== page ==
Freelancing | Zach Everson

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From the vault: A freelancer’s perspective on health insurance

health_care_freelancerIn March 2007, an innocent time when people believed Hillary Clinton would be the next president, Barack Obama was an American citizen, and John Edwards had a future, I posted my thoughts on health care and the self-employed:

A freelancer’s perspective on health insurance

I just reread the piece and, yes, I still agree with myself.

While the topic is less fun than self-portraits in airplane restrooms, women baring their breasts at a Bruce Springsteen concert, or crank phone calls from Paris Hilton’s publicist, I reckoned it was a good idea to mention the post with health care reform being such a contentious issue right now.

A freelancer’s perspective on health insurance

health_care_freelancerWith the 2008 presidential race beginning and several states implementing universal health care coverage, health insurance has been in the news recently.

Here’s my take:

Many labor experts and economists believe that workers in the United States stay in jobs they don’t like because health insurance here is tied to their employers. While I broke out of that shackle, I understand why so many people tolerate underpaying jobs that are beneath them just for the health insurance.

When I started freelancing a few years ago, I was on my previous employer’s COBRA plan. It cost over $300 a month. (I later discovered that I could have obtained cheaper insurance, but I had heard it was difficult to find as a freelancer, so I just kept my COBRA. I felt lucky to even have that.)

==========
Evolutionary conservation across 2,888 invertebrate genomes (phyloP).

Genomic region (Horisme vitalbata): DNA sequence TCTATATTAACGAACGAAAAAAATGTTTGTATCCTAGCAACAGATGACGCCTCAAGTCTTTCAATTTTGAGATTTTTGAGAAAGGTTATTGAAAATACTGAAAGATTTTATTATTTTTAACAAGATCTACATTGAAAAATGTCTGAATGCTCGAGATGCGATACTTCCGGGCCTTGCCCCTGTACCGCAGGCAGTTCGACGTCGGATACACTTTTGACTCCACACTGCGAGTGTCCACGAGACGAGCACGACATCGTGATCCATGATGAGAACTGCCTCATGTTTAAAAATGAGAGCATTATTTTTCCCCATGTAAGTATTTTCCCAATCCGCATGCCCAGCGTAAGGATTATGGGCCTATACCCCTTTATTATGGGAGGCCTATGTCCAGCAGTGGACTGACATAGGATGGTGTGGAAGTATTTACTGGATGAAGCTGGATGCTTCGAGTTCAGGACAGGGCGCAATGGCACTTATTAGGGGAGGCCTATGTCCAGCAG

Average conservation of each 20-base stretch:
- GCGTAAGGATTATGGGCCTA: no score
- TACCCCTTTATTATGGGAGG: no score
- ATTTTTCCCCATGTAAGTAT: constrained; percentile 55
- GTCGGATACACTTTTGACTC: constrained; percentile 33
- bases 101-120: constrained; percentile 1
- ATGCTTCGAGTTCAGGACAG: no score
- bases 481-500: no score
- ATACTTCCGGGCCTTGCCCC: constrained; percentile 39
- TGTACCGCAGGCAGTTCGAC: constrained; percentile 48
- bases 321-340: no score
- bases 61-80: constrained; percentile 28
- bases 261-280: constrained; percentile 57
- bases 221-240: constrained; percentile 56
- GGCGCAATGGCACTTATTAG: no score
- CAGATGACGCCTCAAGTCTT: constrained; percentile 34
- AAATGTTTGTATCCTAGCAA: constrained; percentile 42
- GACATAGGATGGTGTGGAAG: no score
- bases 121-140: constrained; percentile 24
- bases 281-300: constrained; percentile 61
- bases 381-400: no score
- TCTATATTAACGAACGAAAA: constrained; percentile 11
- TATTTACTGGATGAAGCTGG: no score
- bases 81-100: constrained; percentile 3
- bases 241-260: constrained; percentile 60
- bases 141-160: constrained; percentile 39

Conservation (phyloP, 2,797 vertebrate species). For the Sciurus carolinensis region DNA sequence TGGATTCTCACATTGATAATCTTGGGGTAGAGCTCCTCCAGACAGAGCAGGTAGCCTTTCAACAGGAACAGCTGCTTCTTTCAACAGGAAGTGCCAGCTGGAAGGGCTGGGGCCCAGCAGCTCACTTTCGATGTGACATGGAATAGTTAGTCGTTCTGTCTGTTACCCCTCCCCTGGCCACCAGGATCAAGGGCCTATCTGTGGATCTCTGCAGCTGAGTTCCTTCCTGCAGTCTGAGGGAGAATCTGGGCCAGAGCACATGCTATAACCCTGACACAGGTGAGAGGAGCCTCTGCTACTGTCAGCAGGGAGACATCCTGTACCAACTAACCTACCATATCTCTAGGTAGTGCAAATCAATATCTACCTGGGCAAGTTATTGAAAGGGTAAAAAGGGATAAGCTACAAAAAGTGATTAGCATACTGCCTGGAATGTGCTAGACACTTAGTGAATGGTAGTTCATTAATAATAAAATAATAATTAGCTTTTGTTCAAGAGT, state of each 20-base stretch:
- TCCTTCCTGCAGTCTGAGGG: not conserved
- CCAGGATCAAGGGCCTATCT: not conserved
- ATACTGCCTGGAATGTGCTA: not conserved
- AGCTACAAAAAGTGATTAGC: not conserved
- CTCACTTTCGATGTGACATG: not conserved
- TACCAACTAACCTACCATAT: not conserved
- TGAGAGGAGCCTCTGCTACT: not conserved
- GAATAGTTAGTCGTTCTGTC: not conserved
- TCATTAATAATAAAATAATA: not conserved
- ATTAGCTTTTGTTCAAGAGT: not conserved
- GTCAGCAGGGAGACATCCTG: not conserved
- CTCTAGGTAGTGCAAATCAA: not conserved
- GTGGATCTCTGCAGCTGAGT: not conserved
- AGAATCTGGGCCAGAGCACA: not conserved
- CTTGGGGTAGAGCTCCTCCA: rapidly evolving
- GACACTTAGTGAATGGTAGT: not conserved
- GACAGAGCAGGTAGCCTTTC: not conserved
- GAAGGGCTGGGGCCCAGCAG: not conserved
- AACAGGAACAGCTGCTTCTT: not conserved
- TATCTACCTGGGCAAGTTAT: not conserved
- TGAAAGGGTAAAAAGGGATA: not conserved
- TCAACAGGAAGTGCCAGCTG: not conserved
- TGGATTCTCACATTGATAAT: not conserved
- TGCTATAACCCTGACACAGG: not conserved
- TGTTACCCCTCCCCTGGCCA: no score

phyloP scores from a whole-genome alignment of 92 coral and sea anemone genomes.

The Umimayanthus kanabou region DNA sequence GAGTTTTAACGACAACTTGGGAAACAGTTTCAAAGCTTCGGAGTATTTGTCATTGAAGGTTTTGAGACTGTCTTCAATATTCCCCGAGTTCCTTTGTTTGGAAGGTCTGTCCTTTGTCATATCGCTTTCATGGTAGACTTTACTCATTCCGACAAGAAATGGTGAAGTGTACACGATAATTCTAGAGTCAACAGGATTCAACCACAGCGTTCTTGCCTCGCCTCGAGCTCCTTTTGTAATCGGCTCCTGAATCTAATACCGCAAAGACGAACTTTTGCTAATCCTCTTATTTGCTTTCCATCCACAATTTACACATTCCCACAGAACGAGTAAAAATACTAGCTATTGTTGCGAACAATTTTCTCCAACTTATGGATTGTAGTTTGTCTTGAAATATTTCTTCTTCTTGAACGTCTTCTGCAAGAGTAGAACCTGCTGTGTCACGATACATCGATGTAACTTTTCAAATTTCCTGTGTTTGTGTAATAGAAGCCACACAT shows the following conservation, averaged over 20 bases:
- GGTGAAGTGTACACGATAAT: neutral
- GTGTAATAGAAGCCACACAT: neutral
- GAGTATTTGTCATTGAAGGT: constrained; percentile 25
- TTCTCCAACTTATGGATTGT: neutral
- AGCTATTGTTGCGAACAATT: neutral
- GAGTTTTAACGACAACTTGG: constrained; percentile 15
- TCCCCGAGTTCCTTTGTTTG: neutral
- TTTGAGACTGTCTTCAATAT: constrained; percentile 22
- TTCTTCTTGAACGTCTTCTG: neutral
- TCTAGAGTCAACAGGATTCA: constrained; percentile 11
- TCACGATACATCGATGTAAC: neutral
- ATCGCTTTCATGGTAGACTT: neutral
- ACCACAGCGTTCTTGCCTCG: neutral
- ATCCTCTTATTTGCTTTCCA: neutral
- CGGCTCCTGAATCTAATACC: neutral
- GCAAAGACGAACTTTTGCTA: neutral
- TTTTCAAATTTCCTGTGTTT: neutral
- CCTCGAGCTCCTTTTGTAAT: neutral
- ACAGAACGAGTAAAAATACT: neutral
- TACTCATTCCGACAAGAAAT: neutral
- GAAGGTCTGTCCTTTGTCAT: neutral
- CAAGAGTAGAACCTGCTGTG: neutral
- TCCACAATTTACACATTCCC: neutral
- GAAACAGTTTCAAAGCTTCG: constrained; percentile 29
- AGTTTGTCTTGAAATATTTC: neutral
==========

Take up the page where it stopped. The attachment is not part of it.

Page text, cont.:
When my COBRA expired I was uninsured for about six weeks while I waited for an insurer to process my application. Now I am paying about $170 a month, which includes dental coverage. My deductibles are a lot higher than when I had COBRA, but thankfully I do not have any health issues, so that expense is not much of a concern.

While affordable insurance was available—at least for me—there are still drawbacks. A cheaper insurer pays doctors and dentists less than a more expensive one. Therefore doctors and dentists obviously are less inclined to accept new patients from insurers who pay less than other insurers.

Hence, I needed to make an appointment four months in advance with a dentist 75-minutes away to get my teeth cleaned. Unless, of course, I wanted to go back to paying $350 a month for health insurance. I reckon that experience helps counter the claims from opponents of universal health care that it will create long waits for medical treatments. For many of us, long waits already are a reality.

If you are a freelancer and are opposed to universal health care, please let me know why in the comments.

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